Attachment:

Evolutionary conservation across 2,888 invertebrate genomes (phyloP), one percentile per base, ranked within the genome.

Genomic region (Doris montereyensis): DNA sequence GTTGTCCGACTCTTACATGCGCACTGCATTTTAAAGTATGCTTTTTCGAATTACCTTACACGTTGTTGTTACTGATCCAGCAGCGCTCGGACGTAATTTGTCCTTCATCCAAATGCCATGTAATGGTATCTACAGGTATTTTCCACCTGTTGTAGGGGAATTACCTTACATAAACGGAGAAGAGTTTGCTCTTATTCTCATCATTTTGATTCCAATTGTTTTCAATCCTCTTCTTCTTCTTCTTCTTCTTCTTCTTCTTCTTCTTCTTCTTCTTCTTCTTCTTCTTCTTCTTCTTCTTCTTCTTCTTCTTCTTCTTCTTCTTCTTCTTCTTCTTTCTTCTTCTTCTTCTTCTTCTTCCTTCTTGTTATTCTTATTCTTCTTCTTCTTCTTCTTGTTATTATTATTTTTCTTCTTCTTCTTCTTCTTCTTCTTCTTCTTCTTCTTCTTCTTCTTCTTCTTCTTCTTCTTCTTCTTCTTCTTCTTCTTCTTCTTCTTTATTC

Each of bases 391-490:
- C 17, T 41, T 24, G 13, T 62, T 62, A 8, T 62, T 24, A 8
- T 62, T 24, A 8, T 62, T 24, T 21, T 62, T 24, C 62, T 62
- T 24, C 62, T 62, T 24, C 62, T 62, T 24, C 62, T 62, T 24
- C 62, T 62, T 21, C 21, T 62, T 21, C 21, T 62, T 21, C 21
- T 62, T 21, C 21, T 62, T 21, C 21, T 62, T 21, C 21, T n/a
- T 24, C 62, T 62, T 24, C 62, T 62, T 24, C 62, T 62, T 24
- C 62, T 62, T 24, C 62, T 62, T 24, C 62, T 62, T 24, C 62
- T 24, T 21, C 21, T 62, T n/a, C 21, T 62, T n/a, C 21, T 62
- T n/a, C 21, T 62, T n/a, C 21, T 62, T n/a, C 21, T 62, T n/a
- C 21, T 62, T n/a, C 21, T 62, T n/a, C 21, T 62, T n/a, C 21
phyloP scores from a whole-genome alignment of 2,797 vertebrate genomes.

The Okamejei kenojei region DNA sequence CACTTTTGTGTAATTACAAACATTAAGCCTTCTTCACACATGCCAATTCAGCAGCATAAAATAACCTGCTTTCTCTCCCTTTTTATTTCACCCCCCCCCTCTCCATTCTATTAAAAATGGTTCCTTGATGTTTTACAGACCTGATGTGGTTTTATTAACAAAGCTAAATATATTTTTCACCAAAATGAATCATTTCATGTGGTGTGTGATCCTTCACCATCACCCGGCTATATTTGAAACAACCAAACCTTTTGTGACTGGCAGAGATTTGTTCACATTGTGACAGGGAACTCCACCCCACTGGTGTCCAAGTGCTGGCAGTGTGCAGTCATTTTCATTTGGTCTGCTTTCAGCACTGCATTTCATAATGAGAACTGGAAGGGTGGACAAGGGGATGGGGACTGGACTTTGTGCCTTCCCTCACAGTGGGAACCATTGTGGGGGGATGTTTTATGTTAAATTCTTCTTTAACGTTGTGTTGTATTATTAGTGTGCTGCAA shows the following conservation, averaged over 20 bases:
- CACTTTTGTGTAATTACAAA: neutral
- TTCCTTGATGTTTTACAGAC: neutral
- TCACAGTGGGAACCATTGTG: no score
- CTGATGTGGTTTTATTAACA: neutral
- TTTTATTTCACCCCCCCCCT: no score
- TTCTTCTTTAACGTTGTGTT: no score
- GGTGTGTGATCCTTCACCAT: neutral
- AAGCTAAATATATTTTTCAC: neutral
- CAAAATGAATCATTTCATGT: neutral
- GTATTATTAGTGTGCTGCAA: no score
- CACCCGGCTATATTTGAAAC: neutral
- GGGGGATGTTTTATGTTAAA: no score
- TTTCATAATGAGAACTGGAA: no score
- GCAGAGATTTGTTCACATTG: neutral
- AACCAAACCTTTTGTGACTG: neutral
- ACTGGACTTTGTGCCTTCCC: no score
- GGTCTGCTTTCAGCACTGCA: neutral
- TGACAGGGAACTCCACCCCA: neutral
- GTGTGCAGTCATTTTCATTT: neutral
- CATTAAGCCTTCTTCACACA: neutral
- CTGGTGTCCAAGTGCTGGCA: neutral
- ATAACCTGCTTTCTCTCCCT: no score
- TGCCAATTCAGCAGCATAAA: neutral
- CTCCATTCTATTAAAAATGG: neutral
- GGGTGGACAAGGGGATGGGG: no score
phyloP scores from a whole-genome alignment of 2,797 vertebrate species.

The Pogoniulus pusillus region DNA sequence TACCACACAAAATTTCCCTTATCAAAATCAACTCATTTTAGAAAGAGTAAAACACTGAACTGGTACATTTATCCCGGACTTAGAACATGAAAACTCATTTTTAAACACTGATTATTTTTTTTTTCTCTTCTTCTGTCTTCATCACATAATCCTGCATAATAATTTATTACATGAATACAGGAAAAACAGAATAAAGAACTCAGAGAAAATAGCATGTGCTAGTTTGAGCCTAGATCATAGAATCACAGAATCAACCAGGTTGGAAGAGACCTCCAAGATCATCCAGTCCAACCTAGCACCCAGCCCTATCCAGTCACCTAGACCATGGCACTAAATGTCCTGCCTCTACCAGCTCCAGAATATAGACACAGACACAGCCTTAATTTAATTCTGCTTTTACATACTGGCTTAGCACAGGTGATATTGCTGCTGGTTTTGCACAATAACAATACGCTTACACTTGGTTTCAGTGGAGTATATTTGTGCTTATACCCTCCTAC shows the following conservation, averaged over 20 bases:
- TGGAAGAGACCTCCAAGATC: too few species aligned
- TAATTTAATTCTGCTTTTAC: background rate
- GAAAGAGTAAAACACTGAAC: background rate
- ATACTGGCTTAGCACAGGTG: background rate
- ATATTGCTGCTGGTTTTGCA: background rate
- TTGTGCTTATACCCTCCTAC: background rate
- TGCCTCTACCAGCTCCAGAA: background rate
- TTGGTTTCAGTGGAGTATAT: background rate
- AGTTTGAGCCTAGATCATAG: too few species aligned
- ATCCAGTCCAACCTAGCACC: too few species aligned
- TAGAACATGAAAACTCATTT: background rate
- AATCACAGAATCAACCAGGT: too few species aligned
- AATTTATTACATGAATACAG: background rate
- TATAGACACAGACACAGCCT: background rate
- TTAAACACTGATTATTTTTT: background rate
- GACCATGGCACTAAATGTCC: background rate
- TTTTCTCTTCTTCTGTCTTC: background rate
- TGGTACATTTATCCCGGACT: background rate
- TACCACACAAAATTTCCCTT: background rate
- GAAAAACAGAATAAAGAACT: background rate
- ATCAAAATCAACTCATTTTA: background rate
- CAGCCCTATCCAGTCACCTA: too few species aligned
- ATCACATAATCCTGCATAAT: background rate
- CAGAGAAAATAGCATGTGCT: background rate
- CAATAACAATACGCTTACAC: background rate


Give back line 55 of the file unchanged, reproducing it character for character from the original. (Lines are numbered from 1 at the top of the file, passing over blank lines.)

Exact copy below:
- AATTTATTACATGAATACAG: background rate